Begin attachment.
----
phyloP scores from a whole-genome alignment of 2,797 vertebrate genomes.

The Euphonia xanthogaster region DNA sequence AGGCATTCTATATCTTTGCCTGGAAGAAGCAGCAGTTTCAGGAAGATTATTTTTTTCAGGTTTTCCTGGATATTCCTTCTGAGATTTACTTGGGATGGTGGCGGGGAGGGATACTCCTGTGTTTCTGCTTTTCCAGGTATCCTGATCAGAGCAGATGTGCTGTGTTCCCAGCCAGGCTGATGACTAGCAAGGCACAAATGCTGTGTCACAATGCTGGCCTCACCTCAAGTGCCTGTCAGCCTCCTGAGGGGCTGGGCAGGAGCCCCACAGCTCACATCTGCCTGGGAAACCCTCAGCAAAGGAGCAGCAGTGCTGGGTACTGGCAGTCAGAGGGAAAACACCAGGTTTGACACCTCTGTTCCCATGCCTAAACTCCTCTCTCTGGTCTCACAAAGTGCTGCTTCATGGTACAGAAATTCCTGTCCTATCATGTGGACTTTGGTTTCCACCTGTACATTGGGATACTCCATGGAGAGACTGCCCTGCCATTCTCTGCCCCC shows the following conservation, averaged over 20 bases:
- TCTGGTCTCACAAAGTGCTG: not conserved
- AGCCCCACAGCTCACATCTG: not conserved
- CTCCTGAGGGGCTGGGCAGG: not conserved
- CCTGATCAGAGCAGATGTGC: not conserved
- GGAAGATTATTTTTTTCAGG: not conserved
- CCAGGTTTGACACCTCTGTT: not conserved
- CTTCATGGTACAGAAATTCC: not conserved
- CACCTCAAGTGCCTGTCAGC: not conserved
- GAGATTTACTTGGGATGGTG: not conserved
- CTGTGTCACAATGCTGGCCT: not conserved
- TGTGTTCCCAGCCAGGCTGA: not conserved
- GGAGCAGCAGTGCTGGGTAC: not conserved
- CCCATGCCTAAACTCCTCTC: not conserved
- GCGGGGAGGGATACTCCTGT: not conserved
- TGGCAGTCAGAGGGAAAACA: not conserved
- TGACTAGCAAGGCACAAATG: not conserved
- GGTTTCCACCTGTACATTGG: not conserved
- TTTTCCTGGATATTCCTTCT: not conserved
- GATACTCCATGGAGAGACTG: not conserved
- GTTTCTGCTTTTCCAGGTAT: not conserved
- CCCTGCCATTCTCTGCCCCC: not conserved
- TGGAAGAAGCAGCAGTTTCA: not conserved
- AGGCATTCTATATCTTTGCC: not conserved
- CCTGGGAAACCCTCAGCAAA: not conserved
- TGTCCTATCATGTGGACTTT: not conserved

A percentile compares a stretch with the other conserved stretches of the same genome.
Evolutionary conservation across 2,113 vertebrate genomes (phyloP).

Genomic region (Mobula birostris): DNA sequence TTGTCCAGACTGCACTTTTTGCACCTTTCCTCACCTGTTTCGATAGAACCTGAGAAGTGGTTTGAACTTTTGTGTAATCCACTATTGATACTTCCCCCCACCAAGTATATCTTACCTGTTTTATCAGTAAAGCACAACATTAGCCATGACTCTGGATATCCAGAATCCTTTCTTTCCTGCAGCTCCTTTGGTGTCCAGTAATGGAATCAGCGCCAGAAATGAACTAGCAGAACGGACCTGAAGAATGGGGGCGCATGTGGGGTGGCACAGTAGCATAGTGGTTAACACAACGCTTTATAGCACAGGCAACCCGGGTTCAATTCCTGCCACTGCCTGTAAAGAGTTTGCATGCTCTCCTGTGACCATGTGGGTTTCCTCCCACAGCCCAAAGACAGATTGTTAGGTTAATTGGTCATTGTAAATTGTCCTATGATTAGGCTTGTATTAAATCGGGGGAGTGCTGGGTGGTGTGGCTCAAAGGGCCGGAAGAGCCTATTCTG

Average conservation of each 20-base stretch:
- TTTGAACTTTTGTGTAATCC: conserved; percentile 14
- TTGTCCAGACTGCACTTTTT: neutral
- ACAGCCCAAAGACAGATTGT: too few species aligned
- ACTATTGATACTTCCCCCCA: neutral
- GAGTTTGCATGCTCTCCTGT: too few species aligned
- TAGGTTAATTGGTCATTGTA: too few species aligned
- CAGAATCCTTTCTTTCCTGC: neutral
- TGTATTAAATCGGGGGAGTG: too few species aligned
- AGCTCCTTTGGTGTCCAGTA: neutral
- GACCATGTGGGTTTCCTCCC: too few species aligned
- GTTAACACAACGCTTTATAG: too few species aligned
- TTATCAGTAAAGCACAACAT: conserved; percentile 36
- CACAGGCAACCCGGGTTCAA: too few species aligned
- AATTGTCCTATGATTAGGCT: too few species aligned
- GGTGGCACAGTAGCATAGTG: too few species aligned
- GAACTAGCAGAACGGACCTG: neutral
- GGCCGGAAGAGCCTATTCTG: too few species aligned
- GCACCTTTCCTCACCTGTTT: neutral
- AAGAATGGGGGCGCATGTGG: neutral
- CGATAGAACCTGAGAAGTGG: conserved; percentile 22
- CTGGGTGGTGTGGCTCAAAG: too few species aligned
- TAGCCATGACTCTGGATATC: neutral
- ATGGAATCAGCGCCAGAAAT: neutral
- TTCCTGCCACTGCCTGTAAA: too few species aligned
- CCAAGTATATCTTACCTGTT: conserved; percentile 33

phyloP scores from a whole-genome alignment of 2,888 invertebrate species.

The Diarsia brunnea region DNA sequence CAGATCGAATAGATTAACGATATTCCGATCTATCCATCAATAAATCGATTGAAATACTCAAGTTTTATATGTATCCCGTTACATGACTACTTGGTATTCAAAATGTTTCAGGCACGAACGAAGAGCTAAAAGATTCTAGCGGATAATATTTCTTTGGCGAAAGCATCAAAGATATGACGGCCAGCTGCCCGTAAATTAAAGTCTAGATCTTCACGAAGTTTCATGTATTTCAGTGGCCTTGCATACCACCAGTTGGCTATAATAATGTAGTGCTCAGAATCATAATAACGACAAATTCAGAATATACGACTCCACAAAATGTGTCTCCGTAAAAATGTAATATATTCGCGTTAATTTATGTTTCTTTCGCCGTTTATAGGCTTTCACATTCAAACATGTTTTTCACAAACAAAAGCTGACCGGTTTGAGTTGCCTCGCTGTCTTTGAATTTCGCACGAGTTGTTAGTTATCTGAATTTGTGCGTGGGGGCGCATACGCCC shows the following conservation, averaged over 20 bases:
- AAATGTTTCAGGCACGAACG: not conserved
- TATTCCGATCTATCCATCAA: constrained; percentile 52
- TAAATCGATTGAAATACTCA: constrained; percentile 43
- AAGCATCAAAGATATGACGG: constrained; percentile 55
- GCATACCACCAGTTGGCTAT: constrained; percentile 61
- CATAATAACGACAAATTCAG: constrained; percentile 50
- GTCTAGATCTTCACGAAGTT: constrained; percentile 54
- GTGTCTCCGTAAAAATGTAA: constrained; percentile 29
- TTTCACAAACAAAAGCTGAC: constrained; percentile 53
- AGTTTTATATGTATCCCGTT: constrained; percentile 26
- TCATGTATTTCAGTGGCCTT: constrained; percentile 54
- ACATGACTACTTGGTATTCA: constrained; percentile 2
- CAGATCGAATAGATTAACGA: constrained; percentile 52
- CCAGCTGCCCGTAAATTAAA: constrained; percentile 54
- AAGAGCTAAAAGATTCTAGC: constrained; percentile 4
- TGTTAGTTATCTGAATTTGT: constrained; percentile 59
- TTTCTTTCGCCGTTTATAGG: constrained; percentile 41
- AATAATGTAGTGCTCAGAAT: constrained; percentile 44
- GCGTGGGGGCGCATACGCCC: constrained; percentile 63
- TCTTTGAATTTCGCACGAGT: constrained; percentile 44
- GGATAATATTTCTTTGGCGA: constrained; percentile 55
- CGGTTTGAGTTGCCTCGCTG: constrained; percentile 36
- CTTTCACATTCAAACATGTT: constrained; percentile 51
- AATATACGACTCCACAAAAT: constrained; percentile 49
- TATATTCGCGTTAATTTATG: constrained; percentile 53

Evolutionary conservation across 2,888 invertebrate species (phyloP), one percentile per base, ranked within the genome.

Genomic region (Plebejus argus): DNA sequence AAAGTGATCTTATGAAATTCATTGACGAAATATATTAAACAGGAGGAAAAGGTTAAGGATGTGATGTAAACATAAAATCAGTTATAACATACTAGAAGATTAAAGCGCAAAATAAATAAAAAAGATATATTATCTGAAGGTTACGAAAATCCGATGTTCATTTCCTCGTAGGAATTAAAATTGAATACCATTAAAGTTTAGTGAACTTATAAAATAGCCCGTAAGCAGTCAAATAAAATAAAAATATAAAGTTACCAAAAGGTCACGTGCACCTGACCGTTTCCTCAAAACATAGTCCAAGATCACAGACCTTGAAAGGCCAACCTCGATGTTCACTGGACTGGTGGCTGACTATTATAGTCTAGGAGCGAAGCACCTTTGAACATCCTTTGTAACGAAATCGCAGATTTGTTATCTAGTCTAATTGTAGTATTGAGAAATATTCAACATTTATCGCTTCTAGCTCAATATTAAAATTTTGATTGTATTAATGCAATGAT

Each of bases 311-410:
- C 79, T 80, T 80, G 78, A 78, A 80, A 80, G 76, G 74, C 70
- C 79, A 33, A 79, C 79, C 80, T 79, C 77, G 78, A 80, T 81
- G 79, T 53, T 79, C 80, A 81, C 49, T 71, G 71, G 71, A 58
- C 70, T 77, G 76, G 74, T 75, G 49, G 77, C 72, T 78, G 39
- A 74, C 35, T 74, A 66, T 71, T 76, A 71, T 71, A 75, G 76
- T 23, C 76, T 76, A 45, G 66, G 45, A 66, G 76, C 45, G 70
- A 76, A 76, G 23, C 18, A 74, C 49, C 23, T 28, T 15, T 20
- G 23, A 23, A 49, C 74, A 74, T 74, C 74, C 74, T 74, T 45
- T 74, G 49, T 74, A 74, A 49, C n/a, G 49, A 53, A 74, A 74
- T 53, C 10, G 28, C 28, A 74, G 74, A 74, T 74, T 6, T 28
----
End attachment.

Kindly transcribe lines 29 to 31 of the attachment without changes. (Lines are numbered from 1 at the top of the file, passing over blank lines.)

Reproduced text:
Evolutionary conservation across 2,113 vertebrate genomes (phyloP).

Genomic region (Mobula birostris): DNA sequence TTGTCCAGACTGCACTTTTTGCACCTTTCCTCACCTGTTTCGATAGAACCTGAGAAGTGGTTTGAACTTTTGTGTAATCCACTATTGATACTTCCCCCCACCAAGTATATCTTACCTGTTTTATCAGTAAAGCACAACATTAGCCATGACTCTGGATATCCAGAATCCTTTCTTTCCTGCAGCTCCTTTGGTGTCCAGTAATGGAATCAGCGCCAGAAATGAACTAGCAGAACGGACCTGAAGAATGGGGGCGCATGTGGGGTGGCACAGTAGCATAGTGGTTAACACAACGCTTTATAGCACAGGCAACCCGGGTTCAATTCCTGCCACTGCCTGTAAAGAGTTTGCATGCTCTCCTGTGACCATGTGGGTTTCCTCCCACAGCCCAAAGACAGATTGTTAGGTTAATTGGTCATTGTAAATTGTCCTATGATTAGGCTTGTATTAAATCGGGGGAGTGCTGGGTGGTGTGGCTCAAAGGGCCGGAAGAGCCTATTCTG

Average conservation of each 20-base stretch: